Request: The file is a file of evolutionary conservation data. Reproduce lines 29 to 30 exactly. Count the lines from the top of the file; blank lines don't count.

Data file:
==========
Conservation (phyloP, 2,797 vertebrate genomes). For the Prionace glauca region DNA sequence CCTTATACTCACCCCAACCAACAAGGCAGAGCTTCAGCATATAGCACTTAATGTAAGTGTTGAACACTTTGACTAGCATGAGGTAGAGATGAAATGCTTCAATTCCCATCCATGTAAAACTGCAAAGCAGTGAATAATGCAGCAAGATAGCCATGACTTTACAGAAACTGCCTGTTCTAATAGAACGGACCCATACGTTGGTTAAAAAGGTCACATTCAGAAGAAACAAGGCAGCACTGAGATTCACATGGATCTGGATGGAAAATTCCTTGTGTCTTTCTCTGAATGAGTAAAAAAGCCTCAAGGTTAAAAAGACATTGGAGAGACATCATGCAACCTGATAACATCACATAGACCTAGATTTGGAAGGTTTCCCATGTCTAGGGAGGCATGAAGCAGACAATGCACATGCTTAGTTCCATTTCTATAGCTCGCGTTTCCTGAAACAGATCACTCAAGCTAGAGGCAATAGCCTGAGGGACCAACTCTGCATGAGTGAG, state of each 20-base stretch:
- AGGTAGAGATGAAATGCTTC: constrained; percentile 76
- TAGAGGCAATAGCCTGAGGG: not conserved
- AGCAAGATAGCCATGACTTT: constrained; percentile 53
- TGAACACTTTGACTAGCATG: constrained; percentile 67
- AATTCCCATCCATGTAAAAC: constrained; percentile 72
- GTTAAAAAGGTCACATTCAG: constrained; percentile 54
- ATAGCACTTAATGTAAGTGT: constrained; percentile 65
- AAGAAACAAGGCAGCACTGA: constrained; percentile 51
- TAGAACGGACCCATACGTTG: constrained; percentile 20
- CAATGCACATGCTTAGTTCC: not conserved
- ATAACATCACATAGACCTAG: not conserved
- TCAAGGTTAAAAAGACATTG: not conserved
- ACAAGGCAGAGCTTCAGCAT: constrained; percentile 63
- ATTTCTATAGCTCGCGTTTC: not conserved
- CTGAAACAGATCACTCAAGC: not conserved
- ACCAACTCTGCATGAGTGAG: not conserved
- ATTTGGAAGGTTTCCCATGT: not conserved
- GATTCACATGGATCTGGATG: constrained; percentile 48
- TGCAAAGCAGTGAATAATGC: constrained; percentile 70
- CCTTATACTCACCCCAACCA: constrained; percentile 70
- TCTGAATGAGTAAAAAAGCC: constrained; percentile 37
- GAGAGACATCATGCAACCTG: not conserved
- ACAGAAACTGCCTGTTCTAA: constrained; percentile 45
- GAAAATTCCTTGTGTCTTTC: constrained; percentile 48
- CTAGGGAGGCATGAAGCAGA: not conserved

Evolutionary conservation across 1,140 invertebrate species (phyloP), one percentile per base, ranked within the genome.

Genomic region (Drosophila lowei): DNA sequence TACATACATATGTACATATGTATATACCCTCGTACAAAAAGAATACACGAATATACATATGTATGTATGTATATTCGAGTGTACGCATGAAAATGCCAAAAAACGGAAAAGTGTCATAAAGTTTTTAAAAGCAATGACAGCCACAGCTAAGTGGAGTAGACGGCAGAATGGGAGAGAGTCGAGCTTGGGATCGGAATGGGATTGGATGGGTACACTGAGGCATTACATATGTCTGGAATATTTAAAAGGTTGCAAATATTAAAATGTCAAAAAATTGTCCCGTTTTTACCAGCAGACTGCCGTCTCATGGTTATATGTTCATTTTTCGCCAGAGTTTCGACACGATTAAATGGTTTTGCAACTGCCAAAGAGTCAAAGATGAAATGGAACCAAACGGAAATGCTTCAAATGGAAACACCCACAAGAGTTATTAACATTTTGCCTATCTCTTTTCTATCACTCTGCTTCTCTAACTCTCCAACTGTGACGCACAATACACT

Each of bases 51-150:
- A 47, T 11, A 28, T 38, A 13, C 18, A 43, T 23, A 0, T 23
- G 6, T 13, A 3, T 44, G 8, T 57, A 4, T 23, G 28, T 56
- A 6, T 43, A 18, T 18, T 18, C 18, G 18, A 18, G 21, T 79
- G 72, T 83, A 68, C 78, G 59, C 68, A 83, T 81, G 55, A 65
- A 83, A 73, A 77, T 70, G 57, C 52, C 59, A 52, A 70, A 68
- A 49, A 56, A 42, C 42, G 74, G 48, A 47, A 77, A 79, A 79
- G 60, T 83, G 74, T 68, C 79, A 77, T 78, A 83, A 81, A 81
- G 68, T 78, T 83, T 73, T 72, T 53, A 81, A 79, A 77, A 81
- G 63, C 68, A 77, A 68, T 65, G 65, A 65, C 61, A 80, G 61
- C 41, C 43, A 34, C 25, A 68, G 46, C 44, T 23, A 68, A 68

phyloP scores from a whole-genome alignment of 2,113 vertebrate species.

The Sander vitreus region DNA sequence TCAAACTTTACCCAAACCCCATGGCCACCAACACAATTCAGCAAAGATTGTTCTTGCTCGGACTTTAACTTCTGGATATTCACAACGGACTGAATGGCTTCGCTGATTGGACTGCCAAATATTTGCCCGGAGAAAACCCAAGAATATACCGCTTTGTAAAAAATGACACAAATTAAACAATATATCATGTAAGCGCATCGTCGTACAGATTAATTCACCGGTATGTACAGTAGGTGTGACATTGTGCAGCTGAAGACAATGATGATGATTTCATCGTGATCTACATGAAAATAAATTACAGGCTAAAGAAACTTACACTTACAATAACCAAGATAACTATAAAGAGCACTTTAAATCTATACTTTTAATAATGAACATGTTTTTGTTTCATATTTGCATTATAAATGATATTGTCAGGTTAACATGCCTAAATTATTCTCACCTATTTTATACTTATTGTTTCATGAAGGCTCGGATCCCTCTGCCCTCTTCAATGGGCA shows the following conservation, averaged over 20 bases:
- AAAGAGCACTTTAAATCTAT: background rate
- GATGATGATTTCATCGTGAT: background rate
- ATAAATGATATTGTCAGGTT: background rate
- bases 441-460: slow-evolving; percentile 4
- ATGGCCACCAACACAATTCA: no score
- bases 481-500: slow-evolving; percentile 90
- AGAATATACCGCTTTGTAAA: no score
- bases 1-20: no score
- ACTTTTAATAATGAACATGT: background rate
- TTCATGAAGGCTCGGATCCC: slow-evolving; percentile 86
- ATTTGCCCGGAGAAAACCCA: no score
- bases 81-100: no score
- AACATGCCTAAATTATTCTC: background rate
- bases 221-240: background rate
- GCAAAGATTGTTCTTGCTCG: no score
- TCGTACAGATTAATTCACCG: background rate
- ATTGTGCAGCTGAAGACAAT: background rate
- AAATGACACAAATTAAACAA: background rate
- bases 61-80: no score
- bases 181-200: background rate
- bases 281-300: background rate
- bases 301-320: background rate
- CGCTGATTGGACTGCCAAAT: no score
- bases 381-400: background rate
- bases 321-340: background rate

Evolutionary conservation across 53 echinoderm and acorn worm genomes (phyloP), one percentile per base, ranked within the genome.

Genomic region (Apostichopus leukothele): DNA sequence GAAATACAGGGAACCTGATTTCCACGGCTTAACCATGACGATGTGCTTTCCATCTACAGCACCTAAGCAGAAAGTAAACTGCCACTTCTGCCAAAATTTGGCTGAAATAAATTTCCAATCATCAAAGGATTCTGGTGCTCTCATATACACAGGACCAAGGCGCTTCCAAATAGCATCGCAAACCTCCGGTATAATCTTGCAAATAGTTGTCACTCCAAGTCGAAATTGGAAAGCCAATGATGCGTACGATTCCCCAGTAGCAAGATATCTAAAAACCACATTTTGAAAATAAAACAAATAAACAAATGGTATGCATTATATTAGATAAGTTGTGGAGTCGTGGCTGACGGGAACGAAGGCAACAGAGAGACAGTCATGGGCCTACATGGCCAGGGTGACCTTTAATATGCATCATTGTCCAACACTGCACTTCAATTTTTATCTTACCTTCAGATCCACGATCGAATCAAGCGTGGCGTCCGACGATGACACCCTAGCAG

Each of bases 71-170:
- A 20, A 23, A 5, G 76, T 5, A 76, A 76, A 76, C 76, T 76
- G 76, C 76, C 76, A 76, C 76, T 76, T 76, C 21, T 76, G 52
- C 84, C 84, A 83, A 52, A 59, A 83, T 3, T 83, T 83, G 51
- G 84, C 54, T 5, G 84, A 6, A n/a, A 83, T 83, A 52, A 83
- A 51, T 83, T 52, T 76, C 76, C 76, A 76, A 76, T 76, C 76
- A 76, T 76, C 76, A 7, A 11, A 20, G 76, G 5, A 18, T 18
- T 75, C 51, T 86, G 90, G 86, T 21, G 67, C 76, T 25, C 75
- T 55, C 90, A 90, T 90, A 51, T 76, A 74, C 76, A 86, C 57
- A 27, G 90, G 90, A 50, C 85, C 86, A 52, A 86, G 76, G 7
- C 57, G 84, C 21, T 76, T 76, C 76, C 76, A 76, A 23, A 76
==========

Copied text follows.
Each of bases 51-150:
- A 47, T 11, A 28, T 38, A 13, C 18, A 43, T 23, A 0, T 23